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2014 Hawaiʻi-Pacific Displays: February - Oʻahu, ka ʻōnohi o nā kai

Information about the Hawaiʻi-Pacific displays in the UHWO Library.

Find Books and E-books

Lēʻahi image from Aloha Hawaii Scrapbook Collection.

Oʻahu is fondly known as ka 'ōnohi o nā kai or the gem of the seas. The island is comprised of six large districts - Koʻolauloa, Koʻolaupoko, Kona, ʻEwa, Waiʻanae, and Waialua. If you're looking for material on Oʻahu in Voyager, try doing a subject search for the island name or the particular district you are looking for with Hawaii in parenthesis.

Here are some examples:

Remember, if you find a book in Voyager that is not available at the UHWO Library, you can request it via our Intra-system Loan program. Please keep in mind that books take about 7-10 business days to arrive here and all Hawai'i-Pacific requests for the Mānoa campus are reviewed on an individual basis.

Books from the display

     

The titles listed below are the books that were displayed in the library. This list is NOT a comprehensive list of resources about the topic. Unless otherwise specified, the books can be found in the Hawaiʻi-Pacific Collection at the UHWO Library.

Find Articles

In general, article databases rarely supply research on specific locations in Hawaiʻi unless you are looking for something specific, like why we had so much rain in 2006 or a comparison of intertidal species richness and composition between Central California and Oʻahu. To increase the chances of finding something related to an area of Hawaiʻi is to check out journals that are published in Hawaiʻi. Many of these journals are available in full-text for free access. See links below or roll the dice and chance a subscription database.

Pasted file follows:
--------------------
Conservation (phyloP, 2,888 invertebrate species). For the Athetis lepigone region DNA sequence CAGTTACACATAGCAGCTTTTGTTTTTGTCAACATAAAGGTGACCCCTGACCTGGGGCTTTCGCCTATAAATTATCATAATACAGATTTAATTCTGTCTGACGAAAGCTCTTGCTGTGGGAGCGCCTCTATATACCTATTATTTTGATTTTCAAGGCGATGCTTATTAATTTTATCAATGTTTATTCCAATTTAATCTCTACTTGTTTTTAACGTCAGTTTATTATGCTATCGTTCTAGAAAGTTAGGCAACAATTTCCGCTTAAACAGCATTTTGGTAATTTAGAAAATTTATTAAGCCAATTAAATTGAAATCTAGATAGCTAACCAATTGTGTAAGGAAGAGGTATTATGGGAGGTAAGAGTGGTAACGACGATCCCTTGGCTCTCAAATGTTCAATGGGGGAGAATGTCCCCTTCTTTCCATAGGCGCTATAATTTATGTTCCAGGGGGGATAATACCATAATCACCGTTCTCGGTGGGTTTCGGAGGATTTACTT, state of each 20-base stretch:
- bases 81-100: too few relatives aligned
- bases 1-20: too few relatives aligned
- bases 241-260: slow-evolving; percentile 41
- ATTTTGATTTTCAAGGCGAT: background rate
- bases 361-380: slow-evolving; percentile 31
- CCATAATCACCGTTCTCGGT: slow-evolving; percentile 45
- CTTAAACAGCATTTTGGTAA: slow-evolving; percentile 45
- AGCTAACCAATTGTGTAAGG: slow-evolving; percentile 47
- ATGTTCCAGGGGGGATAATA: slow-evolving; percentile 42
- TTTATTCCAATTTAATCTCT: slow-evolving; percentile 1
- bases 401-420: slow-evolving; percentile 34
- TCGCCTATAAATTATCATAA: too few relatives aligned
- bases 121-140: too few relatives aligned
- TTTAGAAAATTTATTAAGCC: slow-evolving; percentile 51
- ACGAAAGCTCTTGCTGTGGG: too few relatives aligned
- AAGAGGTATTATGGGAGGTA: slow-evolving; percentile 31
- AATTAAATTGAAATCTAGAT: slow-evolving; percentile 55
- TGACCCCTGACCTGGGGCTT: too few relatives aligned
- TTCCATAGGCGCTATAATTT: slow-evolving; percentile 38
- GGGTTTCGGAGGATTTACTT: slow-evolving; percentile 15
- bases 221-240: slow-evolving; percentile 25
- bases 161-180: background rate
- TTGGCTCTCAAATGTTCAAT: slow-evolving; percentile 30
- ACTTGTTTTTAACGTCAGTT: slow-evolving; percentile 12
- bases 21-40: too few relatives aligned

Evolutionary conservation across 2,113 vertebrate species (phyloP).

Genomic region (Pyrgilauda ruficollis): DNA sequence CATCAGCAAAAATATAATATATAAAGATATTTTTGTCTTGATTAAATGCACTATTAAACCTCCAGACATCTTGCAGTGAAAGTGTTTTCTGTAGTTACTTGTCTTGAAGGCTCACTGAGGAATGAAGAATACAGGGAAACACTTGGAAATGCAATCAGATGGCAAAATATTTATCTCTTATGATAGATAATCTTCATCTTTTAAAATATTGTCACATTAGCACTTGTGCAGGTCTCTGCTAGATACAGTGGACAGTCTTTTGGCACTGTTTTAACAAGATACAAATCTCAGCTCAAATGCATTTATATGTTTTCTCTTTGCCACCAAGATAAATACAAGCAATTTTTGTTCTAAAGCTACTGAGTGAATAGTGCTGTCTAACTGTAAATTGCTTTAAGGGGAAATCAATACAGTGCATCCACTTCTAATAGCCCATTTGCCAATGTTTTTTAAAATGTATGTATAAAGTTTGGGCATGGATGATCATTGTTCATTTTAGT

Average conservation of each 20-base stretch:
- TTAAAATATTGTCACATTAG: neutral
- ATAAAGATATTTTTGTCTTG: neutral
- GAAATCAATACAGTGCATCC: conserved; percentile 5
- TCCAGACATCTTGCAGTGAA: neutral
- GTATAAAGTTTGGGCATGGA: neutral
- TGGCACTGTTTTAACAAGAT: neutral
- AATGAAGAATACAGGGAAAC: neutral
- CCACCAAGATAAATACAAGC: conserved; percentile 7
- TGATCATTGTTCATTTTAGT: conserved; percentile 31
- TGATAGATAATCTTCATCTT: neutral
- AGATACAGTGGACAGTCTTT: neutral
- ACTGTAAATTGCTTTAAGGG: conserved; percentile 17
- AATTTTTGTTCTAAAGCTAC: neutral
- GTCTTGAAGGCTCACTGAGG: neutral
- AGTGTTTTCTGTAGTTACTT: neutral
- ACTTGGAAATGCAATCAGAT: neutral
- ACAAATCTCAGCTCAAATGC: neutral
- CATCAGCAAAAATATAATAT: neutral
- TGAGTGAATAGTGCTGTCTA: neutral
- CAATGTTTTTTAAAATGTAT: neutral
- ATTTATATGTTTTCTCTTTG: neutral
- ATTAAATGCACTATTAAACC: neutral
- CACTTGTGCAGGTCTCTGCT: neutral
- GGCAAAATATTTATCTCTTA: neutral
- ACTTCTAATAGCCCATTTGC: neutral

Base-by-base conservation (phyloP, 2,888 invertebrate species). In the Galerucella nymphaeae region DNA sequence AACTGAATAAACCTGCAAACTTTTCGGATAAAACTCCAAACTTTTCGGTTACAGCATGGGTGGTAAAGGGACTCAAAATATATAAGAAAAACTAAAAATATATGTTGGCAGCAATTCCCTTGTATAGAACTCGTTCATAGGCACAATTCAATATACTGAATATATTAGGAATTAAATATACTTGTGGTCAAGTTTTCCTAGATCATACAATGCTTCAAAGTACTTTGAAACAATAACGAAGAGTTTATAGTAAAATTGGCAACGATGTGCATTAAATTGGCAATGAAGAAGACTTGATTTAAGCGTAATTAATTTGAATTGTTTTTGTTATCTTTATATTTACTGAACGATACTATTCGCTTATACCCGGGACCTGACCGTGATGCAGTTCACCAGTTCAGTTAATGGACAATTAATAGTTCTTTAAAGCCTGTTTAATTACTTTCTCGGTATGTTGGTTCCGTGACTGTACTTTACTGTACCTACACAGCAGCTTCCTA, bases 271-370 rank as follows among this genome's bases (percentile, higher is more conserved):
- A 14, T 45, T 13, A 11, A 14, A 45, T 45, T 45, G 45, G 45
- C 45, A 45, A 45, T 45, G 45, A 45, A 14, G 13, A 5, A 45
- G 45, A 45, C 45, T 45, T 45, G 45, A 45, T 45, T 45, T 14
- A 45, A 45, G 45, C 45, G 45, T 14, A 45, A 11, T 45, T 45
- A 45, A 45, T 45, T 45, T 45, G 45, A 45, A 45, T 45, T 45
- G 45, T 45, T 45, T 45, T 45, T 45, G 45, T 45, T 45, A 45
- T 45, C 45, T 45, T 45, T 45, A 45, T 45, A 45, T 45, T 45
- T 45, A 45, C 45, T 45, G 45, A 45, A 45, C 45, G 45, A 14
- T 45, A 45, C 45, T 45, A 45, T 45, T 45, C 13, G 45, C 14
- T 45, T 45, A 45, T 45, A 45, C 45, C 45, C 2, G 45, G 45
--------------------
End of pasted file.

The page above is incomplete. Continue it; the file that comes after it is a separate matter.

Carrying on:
Open-access Journals available online (click on the title to open)

Sample Articles

Suggested Databases*

*Access limited to UHWO students, faculty and staff.

Other Media


Waiʻanae beach and Mākaha Valley image from Hawaiian Photo Album digital collection.

Websites

  • Ava Konohiki
    Access to Hawaiʻi land documents from the 1840's and 1850's, including LCAs, the Buke Mahele, and testimonies.
  • Kīpuka Database
    OHA’s Kīpuka Database is a geographical information system (GIS) that utilizes the latest mapping technologies to provide a window into native Hawaiian land, culture and history.  Kīpuka links historic data sets to geographic locations reinforcing the concept of information embedded in the ‘āina (land), encoded in the wahi inoa (place name).
  • Nā Pukepuke Wehewehe ʻŌlelo Hawaiʻi
    Select "Nā Puke Wehewehe A Pau" or "All Dictionaries" to include Place Names of Hawaiʻi and Hawaiʻi Place Names in your search.
  • Nupepa Hawaii
    Blog that provides summaries of stories and articles found in the Hawaiian language newspapers.
  • Papakilo Database
    The Office of Hawaiian Affairs’ (OHA’s) Papakilo Database, is the ongoing development of a cutting edge and comprehensive “Database of Databases” consisting of varied collections of data pertaining to historically and culturally significant places, events, and documents in Hawai'i’s history.